This article first appeared in the 02 July 2012 issue of the New Statesman, Clegg the martyr

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With the BBC Food’s collection under threat, here's how to make the most of online recipes

Do a bit of digging, trust your instincts – and always read the comments.

I don’t think John Humphrys is much of a chef. Recently, as his Today co-presenter Mishal Husain was discussing the implications of the BBC’s decision to axe its Food website (since commuted to transportation to the Good Food platform, run by its commercial arm), sharp-eared listeners heard the Humph claim that fewer recipes on the web could only be a good thing. “It would make it easier!” he bellowed in the background. “We wouldn’t have to choose between so many!”

Husain also seemed puzzled as to why anyone would need more than one recipe for spaghetti bolognese – but, as any keen cook knows, you can never have too many different takes on a dish. Just as you wouldn’t want to get all your news from a single source, it would be a sad thing to eat the same bolognese for the rest of your life. Sometimes only a molto autentico version, as laid down by a fierce Italian donna, rich with tradition and chopped liver, will do – and sometimes, though you would never admit it in a national magazine, you crave the comfort of your mum’s spag bol with grated cheddar.

The world wouldn’t starve without BBC Food’s collection but, given that an online search for “spaghetti bolognese recipe” turns up about a million results, it would have been sad to have lost one of the internet’s more trustworthy sources of information. As someone who spends a large part of each week researching and testing recipes, I can assure you that genuinely reliable ones are rarer than decent chips after closing time. But although it is certainly the only place you’ll find the Most Haunted host Yvette Fielding’s kedgeree alongside Heston Blumenthal’s snail porridge, the BBC website is not the only one that is worth your time.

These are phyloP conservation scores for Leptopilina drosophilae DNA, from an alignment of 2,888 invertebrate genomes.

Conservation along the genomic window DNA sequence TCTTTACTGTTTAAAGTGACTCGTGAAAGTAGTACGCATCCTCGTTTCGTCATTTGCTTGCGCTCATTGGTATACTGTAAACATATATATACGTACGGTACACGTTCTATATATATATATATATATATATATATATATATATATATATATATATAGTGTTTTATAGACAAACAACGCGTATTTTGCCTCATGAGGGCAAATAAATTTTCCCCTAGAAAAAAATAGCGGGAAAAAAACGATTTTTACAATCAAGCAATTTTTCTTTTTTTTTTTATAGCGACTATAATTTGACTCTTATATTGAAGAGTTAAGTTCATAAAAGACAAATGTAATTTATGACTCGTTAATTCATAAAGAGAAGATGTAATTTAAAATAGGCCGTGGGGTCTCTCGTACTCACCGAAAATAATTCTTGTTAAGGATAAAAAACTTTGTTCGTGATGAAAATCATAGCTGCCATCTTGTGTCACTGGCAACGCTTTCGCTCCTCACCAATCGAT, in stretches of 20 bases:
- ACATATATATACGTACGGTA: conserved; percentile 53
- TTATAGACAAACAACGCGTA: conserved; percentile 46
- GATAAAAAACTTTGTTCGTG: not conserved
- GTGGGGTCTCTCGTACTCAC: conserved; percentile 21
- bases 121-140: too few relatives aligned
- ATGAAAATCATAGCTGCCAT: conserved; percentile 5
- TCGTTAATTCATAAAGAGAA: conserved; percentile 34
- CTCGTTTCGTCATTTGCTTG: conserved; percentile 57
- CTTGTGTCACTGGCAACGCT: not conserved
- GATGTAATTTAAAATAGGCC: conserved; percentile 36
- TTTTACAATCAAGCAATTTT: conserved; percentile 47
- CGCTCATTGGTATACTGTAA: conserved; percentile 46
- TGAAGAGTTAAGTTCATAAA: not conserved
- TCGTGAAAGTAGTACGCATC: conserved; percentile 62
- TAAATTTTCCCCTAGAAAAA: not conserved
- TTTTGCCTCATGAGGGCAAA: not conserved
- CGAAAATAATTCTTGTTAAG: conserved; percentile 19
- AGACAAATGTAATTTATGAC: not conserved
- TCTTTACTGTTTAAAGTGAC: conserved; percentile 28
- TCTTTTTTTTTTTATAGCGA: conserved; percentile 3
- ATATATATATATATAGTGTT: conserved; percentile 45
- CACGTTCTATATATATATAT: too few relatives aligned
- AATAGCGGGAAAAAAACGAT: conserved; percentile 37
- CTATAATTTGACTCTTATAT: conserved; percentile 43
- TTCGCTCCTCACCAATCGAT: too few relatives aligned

The good thing about newspaper, magazine and other commercial platforms is that most still have just enough budget to ensure that their recipes will have been made at least twice – once by the writer and once for the accompanying photographs – though sadly the days when everyone employed an independent recipe tester are long gone. Such sites also often have sufficient traffic to generate a useful volume of comments. I never make a recipe without scrolling down to see what other people have said about it. Get past the “Can’t wait to make this!” brigade; ignore the annoying people who swap baked beans for lentils and then complain, “This is nothing like dhal”; and there’s usually some sensible advice in there, too.

But what about when you leave the safety of the big boys and venture into the no man’s land of the personal blog? How do you separate the wheat from the chaff and find a recipe that actually works? You can often tell how much work a writer has put in by the level of detail they go into: if they have indicated how many people it serves, or where to find unusual ingredients, suggested possible tweaks and credited their original sources, they have probably made the dish more than once. The photography is another handy clue. You don’t have to be Annie Leibovitz to provide a good idea of what the finished dish ought to look like.

Do a bit of digging as part of your prep. If you like the look of the rest of the site, the author’s tastes will probably chime with your own. And always, always, wherever the recipe is from, read it all the way through, even before you order the shopping. There is nothing more annoying than getting halfway through and then realising that you need a hand blender to finish the dish, just as the first guest arrives.

Above all, trust your instincts. If the cooking time seems far too short, or the salt content ridiculously high, it probably is, so keep an eye on that oven, check that casserole, keep tasting that sauce. As someone who once published a magic mince pie recipe without any sugar, I’m living proof that, occasionally, even the very best of us make mistakes. 

Felicity Cloake is the New Statesman’s food columnist. Her latest book is The A-Z of Eating: a Flavour Map for Adventurous Cooks.

This article first appeared in the 26 May 2016 issue of the New Statesman, The Brexit odd squad